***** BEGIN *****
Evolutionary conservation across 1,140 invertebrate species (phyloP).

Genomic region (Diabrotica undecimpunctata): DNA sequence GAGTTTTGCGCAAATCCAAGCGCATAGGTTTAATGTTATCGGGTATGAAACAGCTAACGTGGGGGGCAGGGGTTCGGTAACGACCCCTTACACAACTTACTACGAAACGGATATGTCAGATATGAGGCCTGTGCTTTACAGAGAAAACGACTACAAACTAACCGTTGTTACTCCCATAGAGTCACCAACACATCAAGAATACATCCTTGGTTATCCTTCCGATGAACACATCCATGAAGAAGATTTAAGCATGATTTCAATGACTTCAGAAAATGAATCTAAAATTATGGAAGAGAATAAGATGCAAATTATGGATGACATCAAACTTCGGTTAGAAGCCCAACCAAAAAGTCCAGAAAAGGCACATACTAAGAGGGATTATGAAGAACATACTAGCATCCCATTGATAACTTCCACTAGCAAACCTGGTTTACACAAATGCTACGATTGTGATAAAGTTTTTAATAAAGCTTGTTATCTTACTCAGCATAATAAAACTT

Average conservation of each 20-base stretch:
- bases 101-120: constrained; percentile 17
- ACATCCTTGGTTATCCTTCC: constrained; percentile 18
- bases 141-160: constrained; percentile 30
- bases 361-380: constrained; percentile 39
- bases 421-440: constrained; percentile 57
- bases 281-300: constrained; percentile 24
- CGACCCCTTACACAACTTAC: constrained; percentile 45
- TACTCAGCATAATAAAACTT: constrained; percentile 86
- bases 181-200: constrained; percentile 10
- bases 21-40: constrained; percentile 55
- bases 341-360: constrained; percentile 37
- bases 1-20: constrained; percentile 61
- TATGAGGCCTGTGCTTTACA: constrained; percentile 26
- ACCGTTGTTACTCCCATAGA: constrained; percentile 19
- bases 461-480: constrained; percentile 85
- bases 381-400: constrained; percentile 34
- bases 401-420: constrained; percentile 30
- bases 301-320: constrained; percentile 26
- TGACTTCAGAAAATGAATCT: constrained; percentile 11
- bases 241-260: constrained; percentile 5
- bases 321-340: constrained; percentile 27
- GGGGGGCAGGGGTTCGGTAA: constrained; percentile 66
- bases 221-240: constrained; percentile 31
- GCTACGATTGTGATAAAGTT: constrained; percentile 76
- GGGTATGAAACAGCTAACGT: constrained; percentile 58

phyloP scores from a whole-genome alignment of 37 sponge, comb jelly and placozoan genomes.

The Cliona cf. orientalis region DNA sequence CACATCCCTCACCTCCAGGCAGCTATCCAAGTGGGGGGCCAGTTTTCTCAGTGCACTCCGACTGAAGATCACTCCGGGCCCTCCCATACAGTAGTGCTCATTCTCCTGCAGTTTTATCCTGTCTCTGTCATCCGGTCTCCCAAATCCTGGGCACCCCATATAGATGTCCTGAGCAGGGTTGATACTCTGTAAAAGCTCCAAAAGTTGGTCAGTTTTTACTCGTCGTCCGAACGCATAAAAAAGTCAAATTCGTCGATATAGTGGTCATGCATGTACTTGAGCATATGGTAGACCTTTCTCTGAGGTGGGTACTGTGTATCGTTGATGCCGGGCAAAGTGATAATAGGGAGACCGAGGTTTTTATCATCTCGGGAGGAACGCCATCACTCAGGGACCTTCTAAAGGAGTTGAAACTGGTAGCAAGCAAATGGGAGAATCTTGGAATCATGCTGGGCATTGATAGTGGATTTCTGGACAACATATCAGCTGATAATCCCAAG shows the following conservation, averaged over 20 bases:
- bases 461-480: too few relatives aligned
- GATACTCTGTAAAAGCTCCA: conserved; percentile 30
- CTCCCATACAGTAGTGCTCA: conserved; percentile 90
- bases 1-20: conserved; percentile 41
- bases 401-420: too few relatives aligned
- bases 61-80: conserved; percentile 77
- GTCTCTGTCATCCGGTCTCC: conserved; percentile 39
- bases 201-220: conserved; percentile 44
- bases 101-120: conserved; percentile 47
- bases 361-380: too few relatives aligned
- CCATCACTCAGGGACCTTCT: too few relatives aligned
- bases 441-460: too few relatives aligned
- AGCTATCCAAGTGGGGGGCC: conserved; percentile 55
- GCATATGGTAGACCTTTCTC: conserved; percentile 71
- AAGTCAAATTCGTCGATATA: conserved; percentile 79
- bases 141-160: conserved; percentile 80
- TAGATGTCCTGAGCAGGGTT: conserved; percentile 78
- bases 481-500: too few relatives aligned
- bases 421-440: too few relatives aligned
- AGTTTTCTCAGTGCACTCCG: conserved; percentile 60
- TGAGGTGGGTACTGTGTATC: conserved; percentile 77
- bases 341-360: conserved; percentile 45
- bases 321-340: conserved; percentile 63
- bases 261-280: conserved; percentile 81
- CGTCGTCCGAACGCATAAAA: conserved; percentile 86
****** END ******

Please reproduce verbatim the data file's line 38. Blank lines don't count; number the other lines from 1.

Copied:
- bases 201-220: conserved; percentile 44